"That hour decided the course of John's life, and he never forgot it," Cantalamessa said, and stressed the importance of helping young people today understand not only what God and the Church expect of them and what they can offer to the Church and to society, but also to help youth understand what Jesus himself can offer to them.
He pointed to how John described his experience with Jesus as the "fullness of joy" and an "abundant life," and urged members of the Church to accept Francis' invitation in Evangelii Gaudium to "a renewed personal encounter with Jesus Christ, or at least an openness to letting him encounter them."
"I ask all of you to do this unfailingly each day. No one should think that this invitation is not meant for him or her, since no one is excluded from the joy brought by the Lord," he said, continuing to quote Francis.
Cantalamessa said it is possible to encounter Christ today because He is risen and alive, and that after this personal encounter takes place, "everything is possible."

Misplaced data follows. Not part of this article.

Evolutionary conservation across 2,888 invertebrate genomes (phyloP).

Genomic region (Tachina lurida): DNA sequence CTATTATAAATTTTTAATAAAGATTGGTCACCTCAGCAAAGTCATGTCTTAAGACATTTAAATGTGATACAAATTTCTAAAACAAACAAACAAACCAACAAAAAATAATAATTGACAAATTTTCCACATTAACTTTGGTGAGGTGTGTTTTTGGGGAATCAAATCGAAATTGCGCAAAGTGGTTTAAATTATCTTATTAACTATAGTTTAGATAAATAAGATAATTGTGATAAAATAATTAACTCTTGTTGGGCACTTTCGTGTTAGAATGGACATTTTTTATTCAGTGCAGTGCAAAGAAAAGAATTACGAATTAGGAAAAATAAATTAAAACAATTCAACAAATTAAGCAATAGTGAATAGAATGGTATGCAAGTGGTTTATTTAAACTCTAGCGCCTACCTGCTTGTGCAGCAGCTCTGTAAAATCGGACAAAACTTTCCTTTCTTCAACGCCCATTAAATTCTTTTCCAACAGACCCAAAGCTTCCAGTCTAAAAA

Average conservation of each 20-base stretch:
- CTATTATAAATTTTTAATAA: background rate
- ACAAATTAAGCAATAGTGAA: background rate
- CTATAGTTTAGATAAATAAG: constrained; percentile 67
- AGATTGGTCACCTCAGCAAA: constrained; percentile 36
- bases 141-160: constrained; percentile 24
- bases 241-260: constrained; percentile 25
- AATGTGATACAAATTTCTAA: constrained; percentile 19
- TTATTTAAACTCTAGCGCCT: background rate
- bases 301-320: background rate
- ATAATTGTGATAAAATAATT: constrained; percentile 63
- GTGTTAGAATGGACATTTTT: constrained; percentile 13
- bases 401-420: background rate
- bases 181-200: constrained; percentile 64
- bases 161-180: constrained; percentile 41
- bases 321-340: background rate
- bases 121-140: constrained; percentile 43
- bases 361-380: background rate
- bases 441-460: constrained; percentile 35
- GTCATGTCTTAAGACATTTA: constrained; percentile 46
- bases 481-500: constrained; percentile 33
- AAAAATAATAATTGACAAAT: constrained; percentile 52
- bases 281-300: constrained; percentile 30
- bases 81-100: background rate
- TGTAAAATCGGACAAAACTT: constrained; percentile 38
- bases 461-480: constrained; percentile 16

Speaking directly to youth, the papal preacher said they have a special mission "to rescue human love from the tragic drift in which it had ended up: love that is no longer a gift of self but only the possession – often violent and tyrannical – of another."
Pointing to the self-sacrificial "agape" love shown by Jesus on the cross and the desiring, "eros" love that "welcomes, that pursues, that desires, and that finds joy in being loved in return," Cantalamessa said these two types of love are linked, and cannot be separated from each other.
God both desires man and exercises charity toward him, he said, explaining that learning how to love like God "is not a question of renouncing the joys of love, attraction, and 'eros,' but of knowing how to unite 'eros' and 'agape' in the desire for another, the ability to give oneself to the other."
Learning how to do this will not happen "in one day," he said, and told youth to start preparing themselves now to give themselves either to another person in marriage, or to God in a consecrated vocation.
This preparation, he said, can begin now with something as simple as a smile or a gift of one's time or service in one's family, parish or volunteer work, which "so many of you are already quietly doing."